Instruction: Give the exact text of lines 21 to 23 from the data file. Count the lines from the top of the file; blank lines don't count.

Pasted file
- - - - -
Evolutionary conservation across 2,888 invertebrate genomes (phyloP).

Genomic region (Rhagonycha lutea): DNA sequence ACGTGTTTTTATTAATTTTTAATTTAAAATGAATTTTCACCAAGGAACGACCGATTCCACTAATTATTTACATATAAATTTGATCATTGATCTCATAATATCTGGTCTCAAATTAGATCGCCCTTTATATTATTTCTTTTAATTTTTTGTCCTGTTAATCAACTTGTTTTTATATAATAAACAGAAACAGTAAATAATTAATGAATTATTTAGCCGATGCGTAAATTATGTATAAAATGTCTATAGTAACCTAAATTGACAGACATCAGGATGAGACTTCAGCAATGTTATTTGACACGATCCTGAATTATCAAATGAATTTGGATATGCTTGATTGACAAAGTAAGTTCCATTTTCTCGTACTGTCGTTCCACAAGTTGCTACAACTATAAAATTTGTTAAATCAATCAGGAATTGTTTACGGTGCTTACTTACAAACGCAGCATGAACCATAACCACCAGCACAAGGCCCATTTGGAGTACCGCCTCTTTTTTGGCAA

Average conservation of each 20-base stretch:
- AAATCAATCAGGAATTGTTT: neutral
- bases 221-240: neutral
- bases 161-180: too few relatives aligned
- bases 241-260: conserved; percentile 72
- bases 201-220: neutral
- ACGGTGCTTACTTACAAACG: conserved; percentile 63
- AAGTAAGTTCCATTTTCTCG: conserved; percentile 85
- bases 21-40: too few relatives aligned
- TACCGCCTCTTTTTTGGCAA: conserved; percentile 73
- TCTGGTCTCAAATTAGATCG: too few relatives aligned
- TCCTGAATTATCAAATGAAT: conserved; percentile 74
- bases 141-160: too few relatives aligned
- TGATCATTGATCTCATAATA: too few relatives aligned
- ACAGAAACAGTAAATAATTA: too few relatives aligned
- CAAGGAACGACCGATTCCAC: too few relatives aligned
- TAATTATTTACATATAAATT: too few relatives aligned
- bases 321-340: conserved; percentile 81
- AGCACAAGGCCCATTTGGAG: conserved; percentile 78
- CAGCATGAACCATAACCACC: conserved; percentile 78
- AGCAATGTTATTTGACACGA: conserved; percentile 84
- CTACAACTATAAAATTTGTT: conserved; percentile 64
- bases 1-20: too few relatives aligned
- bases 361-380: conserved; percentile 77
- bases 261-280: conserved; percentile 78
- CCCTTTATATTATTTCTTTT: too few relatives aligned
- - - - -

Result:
- AGCACAAGGCCCATTTGGAG: conserved; percentile 78
- CAGCATGAACCATAACCACC: conserved; percentile 78
- AGCAATGTTATTTGACACGA: conserved; percentile 84